Why Is It So Important to Save Stage Lighting?
Stage Lighting as we know it is under threat. This is not an exaggeration or a hyperbolic statement. This is real, and we must act now as an industry to do what we can to save it.
Photo (Matt Humphrey): Follies, National Theatre - lit by Paule Constable
As a production and backstage photographer, my job is made possible, and helped massively by the lights both onstage and offstage. Without light, I cannot work. I use available light whenever I am shooting in a theatre, and this light is provided by the on and offstage sources within the design of the rig for that particular production.
This light is not just functional, it has a fluidity, a movement and a subtlety that takes it far beyond its original purpose to illuminate. Like the creatives who craft a design narrative that complements the production and vision of the director, I use light. In my recent chat with renowned lighting designer Paule Constable, she spoke about how she paints with light. She and other lighting designers are creatives, visionaries, but they also know how to harness the tools and instruments at their disposal to create beautiful moments and stories on stage.
Light is used to highlight and emphasise, to pinpoint, to distract, to detract, to add to as much as subtract from, to show movement as well as static. This creativity and all that can be accomplished with stage lighting that we see on stages large and small is seriously in danger.
Although I have my own settings and adjustments when I take a photograph, I have never really given much thought to the technical specifications of these light sources – until now. The current EU proposals to regulate lighting fixtures and bulbs is heavily technical and has implications that will affect this and the wider entertainment industry for years to come.
These changes affect us all – cast members who perform in the light, backstage technicians who stay out of it, other creatives whose design work complements light, producers who budget for the cost of the rigs, theatre owners who host productions and illuminate public spaces, and of course the audience members who watch the shows.
As part of a pan-European energy-saving efficiency drive, the EU have consulted with engineers and come up with a set of proposals that addresses the use of lumens, watts and electricity. The problem is that this is based on how light is used throughout carparks, industrial warehouses, lifts and other places where light is purely functional – not on stage.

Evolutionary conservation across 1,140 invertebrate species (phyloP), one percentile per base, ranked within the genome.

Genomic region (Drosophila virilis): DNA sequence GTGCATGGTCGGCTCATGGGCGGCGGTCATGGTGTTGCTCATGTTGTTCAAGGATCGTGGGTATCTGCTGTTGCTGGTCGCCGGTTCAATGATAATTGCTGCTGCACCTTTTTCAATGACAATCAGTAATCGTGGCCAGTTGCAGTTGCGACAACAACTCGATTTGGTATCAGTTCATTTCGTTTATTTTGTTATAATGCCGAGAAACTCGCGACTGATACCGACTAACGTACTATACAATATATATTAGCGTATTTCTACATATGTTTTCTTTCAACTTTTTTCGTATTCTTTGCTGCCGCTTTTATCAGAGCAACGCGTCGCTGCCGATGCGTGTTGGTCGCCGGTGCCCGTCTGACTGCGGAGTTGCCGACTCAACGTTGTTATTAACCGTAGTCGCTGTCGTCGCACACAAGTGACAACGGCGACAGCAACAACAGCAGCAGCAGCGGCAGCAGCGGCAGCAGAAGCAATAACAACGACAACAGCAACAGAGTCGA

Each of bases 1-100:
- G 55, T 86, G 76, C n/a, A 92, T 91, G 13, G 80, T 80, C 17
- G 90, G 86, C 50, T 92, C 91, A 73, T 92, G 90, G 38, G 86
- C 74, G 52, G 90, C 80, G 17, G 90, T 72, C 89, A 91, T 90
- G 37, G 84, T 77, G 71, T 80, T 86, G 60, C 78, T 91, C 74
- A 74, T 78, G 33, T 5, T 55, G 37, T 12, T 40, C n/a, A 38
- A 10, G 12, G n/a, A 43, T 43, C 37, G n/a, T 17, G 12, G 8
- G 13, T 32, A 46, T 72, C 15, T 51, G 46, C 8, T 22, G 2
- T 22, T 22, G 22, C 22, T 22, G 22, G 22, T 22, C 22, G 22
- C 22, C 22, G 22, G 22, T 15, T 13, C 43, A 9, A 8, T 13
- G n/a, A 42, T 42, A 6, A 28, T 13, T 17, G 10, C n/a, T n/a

Previously the EU have exempted stage and event lighting from these regulations – this is not currently the case, which is why we need to act. To hear the full interview with award-winning lighting designer Paule Constable, check out our podcast.
I feel strongly about this and believe that together we can effect change. I have huge admiration for lighting designers, as well as technicians, and think that if the regulations go ahead as planned, this will be a travesty for the industry and our cultural impact as a whole. Over the course of the last few years I have been lucky enough to capture many productions in theatres and playing spaces of all manner of sizes. Sometimes these are moments onstage, but there are so many moments offstage to capture too. I’ve assembled a few of my favourite shots (and designers work) in a gallery here.
TOP 5 TAKEAWAYS
- Energy Saves - Show lighting currently accounts for only 5% of the total energy bills for theatres. The amount of scrap and carbon waste that will be produced by disposed and out-dated equipment is significant.
- Not just theatre - the EU regulations will affect all stage productions including live music, gigs, opera, dance, ballet etc.
- Expense - to change current fixtures and bulbs will be hugely expensive for venues. From September 2020 none of the existing fixtures will be supported by manufacturers. Entire
- Across the board - this affects all venues where light fittings are used. From subsidised venues to village halls. Everywhere across Europe, regardless of Brexit outcome.
- Action - you can do something by signing the petition, and spreading the word. Appeal to your tribe - and let your voice be heard.